Wall Street closed out a strong January with more gains Tuesday, ahead of what many investors hope will be one of the Federal Reserve’s last interest rate increases for a while.
Markets got a boost after a report showed that growth for workers’ pay and benefits slowed during the end of 2022. That’s frustrating for people trying to keep up with soaring prices, but markets see it as an encouraging sign of easing pressure on inflation and possibly a gentler Fed in the months ahead.
The Standard & Poor’s 500 rose 58.83 points, or 1.5%, to 4,076.60. The benchmark index notched its third winning month in the last four. The Dow Jones industrial average climbed 368.95 points, or 1.1%, to 34,086.04. The Nasdaq composite added 190.74 points, or 1.7%, to close at 11,584.55.
With the pace of inflation cooling since the summer, virtually all of Wall Street expects the Federal Reserve on Wednesday to announce its smallest increase to interest rates since March, at 0.25 percentage points. That would be the latest step-down after it pushed through four straight increases of 0.75 points and then a hike of 0.50 points.
Such moves try to stamp out inflation by intentionally slowing the economy and dragging down on prices for stocks and other investments. The worry is that too-high rates would cause a severe recession and drop-off in corporate profits.
Such worries, combined with hopes for an easier Fed, have led to sharp swings in markets recently. They’ve hit not only day to day but also hour to hour. Analysts say much of the last month’s gains has been more about improving sentiment among investors than any big improvement in the economy or profits.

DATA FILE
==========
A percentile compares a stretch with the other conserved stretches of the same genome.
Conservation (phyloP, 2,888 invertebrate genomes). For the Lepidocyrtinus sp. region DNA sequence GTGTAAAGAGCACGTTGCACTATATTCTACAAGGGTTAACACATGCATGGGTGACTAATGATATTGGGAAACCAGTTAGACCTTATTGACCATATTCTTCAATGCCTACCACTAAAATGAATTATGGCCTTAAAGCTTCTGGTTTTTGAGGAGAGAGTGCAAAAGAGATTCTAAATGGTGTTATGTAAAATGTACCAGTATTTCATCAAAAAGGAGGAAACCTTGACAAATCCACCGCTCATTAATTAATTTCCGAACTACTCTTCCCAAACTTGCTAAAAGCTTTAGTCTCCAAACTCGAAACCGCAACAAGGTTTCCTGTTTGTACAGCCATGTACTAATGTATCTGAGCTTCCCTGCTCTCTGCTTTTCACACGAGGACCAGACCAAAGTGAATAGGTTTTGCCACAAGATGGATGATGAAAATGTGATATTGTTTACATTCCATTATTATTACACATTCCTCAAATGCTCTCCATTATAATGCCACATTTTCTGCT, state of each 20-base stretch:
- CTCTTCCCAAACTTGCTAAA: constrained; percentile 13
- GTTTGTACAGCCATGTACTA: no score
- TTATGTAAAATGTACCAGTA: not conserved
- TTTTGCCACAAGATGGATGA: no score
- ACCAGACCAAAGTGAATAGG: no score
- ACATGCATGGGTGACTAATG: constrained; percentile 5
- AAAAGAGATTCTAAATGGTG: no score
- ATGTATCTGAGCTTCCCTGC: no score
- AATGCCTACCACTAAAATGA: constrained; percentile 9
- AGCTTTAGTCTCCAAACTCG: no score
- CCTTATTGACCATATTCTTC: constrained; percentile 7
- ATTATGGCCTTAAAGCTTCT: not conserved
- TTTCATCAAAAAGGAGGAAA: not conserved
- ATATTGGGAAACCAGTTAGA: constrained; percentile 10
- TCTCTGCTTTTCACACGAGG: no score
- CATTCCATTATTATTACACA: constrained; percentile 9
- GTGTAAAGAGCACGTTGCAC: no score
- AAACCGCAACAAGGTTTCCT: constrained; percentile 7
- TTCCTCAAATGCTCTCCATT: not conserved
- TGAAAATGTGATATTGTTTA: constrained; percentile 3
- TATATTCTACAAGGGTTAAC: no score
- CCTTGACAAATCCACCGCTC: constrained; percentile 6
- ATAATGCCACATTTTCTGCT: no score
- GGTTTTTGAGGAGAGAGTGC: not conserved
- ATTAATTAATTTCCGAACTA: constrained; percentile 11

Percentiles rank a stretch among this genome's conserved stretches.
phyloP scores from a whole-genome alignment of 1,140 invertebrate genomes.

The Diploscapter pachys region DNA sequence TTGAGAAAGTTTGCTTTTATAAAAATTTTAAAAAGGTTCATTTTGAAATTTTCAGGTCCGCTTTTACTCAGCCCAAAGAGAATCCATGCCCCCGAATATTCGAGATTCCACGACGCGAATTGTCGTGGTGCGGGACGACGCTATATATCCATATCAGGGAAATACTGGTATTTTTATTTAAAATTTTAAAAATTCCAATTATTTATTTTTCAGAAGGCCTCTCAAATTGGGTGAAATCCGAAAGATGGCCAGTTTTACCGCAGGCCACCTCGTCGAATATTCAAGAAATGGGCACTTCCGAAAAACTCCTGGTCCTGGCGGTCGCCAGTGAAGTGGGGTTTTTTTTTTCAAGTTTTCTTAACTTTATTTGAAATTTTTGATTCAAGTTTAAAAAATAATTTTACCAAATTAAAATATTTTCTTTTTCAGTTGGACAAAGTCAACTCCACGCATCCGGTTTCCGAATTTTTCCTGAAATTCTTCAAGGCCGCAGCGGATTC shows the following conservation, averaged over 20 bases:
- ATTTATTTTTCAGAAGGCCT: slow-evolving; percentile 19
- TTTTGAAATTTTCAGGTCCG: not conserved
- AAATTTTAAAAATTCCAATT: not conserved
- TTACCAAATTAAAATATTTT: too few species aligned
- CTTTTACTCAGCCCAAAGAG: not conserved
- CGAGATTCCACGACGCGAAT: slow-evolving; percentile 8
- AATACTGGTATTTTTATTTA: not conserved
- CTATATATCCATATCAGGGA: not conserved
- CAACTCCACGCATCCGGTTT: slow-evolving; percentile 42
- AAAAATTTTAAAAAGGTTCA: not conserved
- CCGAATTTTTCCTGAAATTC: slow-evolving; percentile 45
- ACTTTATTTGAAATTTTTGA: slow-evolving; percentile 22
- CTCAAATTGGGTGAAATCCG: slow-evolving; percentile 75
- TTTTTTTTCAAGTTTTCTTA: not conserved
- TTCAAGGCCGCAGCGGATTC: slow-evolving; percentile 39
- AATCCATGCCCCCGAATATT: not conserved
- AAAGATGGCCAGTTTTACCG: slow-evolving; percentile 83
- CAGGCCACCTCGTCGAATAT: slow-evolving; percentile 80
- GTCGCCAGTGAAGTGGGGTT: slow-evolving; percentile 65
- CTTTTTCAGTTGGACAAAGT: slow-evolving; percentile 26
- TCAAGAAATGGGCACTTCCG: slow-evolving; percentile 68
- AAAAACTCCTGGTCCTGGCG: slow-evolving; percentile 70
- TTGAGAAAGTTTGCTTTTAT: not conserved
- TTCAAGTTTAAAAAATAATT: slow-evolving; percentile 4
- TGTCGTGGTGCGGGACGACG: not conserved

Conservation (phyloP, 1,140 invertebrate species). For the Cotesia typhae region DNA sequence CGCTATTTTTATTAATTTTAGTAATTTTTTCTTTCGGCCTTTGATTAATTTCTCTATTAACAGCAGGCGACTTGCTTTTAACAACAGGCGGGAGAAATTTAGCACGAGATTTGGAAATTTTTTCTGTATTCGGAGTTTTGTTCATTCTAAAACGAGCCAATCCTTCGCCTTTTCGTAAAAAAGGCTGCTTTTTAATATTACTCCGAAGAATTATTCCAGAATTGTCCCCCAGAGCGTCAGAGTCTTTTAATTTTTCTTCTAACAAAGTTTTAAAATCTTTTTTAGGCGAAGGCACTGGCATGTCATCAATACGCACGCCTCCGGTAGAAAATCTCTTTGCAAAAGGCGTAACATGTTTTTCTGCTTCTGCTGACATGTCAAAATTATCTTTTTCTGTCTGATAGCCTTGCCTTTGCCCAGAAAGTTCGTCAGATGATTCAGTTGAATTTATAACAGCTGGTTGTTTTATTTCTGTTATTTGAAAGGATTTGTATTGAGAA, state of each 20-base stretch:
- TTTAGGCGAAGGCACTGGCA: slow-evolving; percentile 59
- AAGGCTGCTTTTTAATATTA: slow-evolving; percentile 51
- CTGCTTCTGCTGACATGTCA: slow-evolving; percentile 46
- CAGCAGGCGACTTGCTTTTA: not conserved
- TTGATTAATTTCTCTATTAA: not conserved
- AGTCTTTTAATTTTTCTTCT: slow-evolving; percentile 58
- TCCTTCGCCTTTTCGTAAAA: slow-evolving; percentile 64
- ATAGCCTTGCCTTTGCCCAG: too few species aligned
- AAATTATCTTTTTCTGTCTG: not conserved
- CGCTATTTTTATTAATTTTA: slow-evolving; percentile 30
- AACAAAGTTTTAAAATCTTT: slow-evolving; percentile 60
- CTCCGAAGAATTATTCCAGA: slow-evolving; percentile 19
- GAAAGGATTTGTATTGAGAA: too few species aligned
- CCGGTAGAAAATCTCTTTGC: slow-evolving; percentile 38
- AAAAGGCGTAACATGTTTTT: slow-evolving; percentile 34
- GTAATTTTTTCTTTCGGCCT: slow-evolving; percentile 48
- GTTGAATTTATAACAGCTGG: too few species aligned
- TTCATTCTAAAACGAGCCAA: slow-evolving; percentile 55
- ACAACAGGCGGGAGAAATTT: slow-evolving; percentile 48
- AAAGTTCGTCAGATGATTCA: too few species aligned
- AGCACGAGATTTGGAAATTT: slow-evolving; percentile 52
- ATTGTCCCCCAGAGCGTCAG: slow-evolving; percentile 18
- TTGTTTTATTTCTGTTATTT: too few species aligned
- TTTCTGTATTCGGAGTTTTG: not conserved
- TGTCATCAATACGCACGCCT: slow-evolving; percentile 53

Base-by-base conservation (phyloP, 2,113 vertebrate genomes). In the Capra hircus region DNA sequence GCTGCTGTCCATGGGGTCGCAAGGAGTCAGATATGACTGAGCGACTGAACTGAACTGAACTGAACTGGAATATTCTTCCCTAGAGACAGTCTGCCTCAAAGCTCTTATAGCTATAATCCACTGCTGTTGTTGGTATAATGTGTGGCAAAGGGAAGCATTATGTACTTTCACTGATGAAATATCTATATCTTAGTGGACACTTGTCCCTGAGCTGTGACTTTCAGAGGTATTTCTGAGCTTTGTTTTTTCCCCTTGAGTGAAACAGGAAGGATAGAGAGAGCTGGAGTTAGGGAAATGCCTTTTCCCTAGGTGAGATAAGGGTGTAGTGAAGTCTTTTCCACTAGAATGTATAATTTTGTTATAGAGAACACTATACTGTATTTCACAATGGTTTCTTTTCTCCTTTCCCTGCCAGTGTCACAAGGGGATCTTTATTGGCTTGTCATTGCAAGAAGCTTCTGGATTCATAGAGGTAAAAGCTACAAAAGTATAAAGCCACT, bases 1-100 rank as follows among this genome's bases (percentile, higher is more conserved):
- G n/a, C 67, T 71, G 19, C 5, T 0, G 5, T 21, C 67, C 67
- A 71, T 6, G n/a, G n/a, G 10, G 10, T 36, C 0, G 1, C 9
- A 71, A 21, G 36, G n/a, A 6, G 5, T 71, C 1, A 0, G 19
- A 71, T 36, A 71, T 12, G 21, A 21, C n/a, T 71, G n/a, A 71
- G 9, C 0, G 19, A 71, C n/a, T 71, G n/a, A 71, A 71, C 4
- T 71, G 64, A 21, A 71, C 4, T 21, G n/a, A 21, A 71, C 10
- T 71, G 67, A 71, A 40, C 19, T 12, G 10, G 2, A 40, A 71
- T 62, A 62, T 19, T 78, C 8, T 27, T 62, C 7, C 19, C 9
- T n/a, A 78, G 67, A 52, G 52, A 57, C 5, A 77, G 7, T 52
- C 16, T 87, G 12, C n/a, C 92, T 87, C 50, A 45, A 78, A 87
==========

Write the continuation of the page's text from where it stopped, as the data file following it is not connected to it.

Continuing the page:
“As long as the Fed is raising interest rates, you will have market volatility,” said Mary Ann Bartels, chief investment strategist at Sanctuary Wealth.
“This is a market that is very bipolar,” she said. “And that’s actually healthy for a market. You don’t want one skewed too bullish,” or optimistic, and “you don’t want one skewed too bearish,” or pessimistic. “I think we’re balancing out that extreme bearishness in the market.”
She sees stocks continuing to grind higher through the year, led in particular by energy and industrial companies, though that may get hidden when simply looking at market indexes such as the S&P 500 because those stocks are relatively small pieces of the market.
With seemingly everyone on the same page about what the Fed will do Wednesday, the big question is what comes afterward. The Fed has so far pledged to keep rates higher for longer to ensure inflation is truly defeated. Markets, meanwhile, are holding out hope that just one more small increase is on the way and that cuts to rates could follow late in the year.
Other reports on the economy Tuesday came in lower than expected, which could give the Fed leeway to be less harsh on rates. A measure of confidence among consumers weakened in January, when economists were expecting it to stay flat. And a measure of business activity in the Midwest showed more weakness than expected for January.
Treasury yields fell immediately after the release of the report on employment costs before paring their drops. The yield on the 10-year Treasury, which helps set rates for mortgages and other loans, slipped to 3.50% from 3.54% late Monday. The two-year yield, which moves more on expectations for the Fed, dipped to 4.20% from 4.24%.
Earnings reporting season is also approaching top gear, with McDonald’s, Exxon Mobil and other big companies headlining the day. They offered a mixed picture, much as reports have so far this reporting season.
McDonald’s fell 1.3% despite reporting stronger profit and revenue than analysts expected. What may have disappointed Wall Street was McDonald’s forecast for upcoming profit margins. They could imply inflation and cost pressures may be continuing to squeeze the company.
Caterpillar dropped 3.5% after it reported weaker profit than expected but stronger revenue.
On the winning side was General Motors, which revved up by 8.3% after reporting stronger profit and revenue than expected.
Stock markets in Asia closed mostly lower, and European markets ended mixed.
AP business writers Yuri Kageyama and Matt Ott contributed to this report.